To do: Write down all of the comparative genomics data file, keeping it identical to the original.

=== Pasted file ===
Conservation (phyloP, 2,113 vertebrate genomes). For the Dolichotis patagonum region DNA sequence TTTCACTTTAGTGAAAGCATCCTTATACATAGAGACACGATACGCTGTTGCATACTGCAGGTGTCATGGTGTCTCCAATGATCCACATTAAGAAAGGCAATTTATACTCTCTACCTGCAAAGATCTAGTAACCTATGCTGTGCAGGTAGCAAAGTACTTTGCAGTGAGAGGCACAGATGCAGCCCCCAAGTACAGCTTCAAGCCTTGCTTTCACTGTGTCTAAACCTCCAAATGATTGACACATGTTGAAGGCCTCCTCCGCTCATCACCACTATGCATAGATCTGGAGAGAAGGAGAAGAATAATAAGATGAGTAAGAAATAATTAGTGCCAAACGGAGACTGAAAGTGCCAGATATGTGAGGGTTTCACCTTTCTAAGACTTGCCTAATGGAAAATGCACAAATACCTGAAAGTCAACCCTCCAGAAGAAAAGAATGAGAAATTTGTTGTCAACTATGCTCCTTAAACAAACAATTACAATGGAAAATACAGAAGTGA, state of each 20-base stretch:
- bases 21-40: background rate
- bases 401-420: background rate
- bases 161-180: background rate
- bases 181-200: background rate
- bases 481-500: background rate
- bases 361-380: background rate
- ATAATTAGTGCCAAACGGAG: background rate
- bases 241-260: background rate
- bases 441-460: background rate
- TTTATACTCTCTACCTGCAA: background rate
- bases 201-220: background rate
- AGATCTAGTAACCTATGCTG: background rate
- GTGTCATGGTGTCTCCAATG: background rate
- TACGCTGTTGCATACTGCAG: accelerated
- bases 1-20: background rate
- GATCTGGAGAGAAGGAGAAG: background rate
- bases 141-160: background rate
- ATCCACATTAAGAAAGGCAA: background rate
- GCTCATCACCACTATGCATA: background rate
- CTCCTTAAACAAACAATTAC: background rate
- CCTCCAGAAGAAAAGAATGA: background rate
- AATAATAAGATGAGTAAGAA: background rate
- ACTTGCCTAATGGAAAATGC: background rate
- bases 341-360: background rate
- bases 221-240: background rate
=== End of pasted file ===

Conservation (phyloP, 2,113 vertebrate genomes). For the Dolichotis patagonum region DNA sequence TTTCACTTTAGTGAAAGCATCCTTATACATAGAGACACGATACGCTGTTGCATACTGCAGGTGTCATGGTGTCTCCAATGATCCACATTAAGAAAGGCAATTTATACTCTCTACCTGCAAAGATCTAGTAACCTATGCTGTGCAGGTAGCAAAGTACTTTGCAGTGAGAGGCACAGATGCAGCCCCCAAGTACAGCTTCAAGCCTTGCTTTCACTGTGTCTAAACCTCCAAATGATTGACACATGTTGAAGGCCTCCTCCGCTCATCACCACTATGCATAGATCTGGAGAGAAGGAGAAGAATAATAAGATGAGTAAGAAATAATTAGTGCCAAACGGAGACTGAAAGTGCCAGATATGTGAGGGTTTCACCTTTCTAAGACTTGCCTAATGGAAAATGCACAAATACCTGAAAGTCAACCCTCCAGAAGAAAAGAATGAGAAATTTGTTGTCAACTATGCTCCTTAAACAAACAATTACAATGGAAAATACAGAAGTGA, state of each 20-base stretch:
- bases 21-40: background rate
- bases 401-420: background rate
- bases 161-180: background rate
- bases 181-200: background rate
- bases 481-500: background rate
- bases 361-380: background rate
- ATAATTAGTGCCAAACGGAG: background rate
- bases 241-260: background rate
- bases 441-460: background rate
- TTTATACTCTCTACCTGCAA: background rate
- bases 201-220: background rate
- AGATCTAGTAACCTATGCTG: background rate
- GTGTCATGGTGTCTCCAATG: background rate
- TACGCTGTTGCATACTGCAG: accelerated
- bases 1-20: background rate
- GATCTGGAGAGAAGGAGAAG: background rate
- bases 141-160: background rate
- ATCCACATTAAGAAAGGCAA: background rate
- GCTCATCACCACTATGCATA: background rate
- CTCCTTAAACAAACAATTAC: background rate
- CCTCCAGAAGAAAAGAATGA: background rate
- AATAATAAGATGAGTAAGAA: background rate
- ACTTGCCTAATGGAAAATGC: background rate
- bases 341-360: background rate
- bases 221-240: background rate